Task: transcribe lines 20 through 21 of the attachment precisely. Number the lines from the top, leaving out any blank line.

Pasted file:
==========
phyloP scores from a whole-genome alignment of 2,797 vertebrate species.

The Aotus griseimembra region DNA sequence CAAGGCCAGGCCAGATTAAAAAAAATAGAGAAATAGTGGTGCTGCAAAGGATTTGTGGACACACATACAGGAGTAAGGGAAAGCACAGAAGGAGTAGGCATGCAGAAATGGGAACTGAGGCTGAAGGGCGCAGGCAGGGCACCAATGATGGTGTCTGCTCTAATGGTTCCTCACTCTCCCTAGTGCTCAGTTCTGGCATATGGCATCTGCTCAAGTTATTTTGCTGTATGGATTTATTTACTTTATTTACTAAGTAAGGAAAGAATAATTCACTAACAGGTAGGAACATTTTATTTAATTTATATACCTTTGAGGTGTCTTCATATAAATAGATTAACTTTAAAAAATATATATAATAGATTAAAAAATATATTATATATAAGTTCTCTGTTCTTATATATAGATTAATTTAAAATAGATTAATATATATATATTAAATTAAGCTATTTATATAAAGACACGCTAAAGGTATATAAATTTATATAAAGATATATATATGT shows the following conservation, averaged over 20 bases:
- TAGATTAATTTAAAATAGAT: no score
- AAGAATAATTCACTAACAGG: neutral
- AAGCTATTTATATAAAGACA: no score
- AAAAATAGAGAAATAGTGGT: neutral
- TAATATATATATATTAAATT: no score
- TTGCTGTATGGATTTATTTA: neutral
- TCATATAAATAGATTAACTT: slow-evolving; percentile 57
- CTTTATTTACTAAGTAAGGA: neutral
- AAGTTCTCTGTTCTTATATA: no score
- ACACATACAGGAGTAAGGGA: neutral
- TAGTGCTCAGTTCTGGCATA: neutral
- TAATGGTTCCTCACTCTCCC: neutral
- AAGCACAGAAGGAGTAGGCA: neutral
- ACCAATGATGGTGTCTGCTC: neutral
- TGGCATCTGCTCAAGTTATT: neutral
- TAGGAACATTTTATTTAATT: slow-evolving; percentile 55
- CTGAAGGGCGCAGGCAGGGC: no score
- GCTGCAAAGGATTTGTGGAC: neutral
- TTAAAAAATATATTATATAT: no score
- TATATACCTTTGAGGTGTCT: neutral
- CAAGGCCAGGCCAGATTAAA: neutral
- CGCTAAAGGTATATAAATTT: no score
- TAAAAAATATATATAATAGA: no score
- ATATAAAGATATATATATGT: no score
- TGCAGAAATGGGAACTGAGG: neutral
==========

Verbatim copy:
- GCTGCAAAGGATTTGTGGAC: neutral
- TTAAAAAATATATTATATAT: no score